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Comments

 Merritt

I don't think this is revelatory; most of us know that every activity we pursue comes at some cost. Every minute you spend at work is a minute you're not spending with your family. It is also a minute you're not learning Italian or volunteering at a nursing home. There is a weightiness to the cost of life's choices but that has a sweetness to it. And men have the cost too; I think it is the beginning of a dialogue about what we really want from life, rather than the scripted path that has remained fairly steady for the past 50 years for the middle and upper classes: secondary school, college, marriage, children simultaneous with career, retirement. rinse, repeat. Tech entrepreneurs often work for 2 years straight, take an exit option and don't work for 6 months. Maybe our new models need to be adaptive both to schedule and to human desires. Time to acknowledge that we may want different versions of "having it all" and they are neither feminist nor post-feminist.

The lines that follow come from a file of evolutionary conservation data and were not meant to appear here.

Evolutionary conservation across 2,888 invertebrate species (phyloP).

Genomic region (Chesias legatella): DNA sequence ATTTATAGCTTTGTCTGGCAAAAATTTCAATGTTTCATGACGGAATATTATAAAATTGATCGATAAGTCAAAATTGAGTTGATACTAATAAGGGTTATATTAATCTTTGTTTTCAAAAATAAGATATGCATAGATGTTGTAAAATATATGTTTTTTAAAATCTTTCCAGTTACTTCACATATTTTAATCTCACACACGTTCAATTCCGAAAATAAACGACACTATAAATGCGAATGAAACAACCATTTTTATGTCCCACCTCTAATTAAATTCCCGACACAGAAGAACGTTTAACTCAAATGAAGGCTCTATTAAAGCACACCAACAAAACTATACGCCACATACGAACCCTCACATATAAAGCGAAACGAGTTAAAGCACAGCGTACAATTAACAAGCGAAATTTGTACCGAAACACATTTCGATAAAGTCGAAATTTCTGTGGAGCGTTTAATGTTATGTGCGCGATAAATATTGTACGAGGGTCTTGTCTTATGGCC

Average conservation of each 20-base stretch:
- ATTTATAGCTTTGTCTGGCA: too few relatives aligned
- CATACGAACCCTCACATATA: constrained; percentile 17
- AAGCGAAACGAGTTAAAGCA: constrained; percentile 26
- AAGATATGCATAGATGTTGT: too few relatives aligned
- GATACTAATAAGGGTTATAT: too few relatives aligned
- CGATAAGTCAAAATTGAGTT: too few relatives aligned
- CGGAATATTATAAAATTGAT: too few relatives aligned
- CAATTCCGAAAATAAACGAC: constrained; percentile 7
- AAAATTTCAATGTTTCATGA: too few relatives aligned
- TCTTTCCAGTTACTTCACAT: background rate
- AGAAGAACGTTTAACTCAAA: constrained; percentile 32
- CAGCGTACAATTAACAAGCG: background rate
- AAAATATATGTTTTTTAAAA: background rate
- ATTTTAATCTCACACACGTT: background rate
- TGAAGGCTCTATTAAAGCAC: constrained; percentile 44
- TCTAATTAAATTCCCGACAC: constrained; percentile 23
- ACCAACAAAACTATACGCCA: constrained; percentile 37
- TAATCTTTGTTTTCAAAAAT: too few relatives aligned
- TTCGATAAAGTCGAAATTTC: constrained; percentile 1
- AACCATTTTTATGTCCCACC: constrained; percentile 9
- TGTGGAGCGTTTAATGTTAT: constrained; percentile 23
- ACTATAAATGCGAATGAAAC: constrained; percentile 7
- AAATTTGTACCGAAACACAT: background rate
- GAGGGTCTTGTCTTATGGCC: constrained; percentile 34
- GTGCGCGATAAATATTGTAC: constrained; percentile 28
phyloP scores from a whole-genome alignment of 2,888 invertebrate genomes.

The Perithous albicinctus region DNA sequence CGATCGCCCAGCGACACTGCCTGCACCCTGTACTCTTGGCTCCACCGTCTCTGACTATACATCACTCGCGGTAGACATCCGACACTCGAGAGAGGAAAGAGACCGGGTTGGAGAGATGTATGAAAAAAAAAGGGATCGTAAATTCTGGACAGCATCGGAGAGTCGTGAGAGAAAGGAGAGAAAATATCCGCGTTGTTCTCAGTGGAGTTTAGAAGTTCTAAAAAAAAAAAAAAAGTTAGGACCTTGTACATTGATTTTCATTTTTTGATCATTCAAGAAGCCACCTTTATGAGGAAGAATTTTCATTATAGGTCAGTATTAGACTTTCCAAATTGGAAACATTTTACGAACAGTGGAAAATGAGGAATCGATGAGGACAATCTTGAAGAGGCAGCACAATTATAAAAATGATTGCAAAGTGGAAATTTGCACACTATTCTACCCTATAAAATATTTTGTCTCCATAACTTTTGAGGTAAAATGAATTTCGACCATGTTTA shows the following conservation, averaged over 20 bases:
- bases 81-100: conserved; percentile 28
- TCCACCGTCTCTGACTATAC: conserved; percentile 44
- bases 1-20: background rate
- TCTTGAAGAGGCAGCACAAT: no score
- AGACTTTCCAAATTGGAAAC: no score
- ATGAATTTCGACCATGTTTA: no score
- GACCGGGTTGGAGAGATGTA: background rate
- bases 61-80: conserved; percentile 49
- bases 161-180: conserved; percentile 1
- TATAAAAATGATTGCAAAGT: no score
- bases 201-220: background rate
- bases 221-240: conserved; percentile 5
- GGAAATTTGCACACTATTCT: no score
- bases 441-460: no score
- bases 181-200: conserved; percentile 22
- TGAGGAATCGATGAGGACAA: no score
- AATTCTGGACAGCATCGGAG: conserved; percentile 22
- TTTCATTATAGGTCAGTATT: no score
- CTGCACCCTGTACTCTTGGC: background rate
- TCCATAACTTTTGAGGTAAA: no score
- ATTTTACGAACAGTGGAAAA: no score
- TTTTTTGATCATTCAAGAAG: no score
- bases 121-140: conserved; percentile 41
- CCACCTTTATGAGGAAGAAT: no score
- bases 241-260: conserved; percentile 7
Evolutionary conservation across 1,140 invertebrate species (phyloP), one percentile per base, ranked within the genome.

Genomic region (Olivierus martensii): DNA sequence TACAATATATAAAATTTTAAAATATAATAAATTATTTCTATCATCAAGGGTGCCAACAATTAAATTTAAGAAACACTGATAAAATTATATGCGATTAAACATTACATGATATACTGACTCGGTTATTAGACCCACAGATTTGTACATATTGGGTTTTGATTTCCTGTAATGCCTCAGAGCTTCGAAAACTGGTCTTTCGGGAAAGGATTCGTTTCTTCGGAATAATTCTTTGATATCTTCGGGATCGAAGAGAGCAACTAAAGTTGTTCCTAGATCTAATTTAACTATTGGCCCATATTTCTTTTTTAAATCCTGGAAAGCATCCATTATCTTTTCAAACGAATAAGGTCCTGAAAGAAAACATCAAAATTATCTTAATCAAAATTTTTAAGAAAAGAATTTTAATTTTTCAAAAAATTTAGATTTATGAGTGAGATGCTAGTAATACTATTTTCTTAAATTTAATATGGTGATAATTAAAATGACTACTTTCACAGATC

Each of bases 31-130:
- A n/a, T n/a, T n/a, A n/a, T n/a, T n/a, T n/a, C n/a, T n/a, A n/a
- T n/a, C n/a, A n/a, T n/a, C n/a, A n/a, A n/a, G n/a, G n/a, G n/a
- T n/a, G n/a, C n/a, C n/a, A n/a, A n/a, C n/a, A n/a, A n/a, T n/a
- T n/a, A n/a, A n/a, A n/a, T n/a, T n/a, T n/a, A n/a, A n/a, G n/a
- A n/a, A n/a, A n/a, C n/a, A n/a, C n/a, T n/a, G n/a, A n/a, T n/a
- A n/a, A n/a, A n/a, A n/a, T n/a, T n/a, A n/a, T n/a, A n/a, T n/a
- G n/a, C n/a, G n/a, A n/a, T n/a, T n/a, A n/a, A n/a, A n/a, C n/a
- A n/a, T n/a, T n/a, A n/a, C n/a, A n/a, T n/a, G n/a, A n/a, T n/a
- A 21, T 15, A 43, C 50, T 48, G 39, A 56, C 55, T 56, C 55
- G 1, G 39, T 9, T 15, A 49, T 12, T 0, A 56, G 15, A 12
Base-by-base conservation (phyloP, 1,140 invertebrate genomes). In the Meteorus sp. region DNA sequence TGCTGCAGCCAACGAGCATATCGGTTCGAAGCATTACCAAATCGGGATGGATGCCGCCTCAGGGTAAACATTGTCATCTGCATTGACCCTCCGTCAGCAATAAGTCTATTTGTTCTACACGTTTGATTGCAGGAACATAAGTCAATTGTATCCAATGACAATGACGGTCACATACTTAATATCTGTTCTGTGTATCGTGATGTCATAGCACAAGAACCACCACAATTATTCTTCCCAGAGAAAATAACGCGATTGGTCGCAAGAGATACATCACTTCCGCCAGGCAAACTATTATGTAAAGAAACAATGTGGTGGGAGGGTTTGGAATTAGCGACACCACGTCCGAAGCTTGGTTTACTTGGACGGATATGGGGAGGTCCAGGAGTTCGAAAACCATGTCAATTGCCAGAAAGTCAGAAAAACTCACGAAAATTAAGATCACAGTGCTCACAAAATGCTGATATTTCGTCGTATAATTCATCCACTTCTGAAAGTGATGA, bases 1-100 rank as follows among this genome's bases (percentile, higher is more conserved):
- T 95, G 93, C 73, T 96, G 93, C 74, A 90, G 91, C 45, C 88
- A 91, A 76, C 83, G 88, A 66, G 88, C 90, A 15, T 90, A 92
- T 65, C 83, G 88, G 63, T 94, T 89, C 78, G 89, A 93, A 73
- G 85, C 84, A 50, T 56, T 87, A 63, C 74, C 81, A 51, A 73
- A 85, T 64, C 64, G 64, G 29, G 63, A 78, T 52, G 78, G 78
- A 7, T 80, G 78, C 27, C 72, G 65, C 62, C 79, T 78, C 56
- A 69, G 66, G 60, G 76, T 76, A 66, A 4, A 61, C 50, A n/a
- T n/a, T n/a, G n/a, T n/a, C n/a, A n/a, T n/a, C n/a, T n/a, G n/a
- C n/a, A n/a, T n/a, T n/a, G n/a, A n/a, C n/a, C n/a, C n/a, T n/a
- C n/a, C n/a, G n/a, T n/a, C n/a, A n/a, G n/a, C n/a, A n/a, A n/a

David

Not one thing in that article - nor in this post - is, in reality, gender-specific. Guess what: Men can't have it all either. And men are also billing all those hours.
Newsflash: Nobody can have it all.

Derek Meyers

Great read, and I would agree that women are under more pressure to do too much to "have it all" then men. If anyone is skeptical, consider the main premise behind the award winning show 30 Rock, and the character Tina Fey plays. At the end of the day, having it all reveals where our values, our faith, and our hope, really lie, and how eagerly we pursue them. Especially in the face of setback, or worse, permanent and unavoidable tragedy (like the loss of a limb, or loved one). Choosing one thing often means refecting all other options.

Despite all of our technological advances marketed as "time saving" we seem to work more than ever. Chasing empty promises of fulfillment. Before beginning anything, it would be wise to ask, "What's the appropriate sense of urgency for this?"

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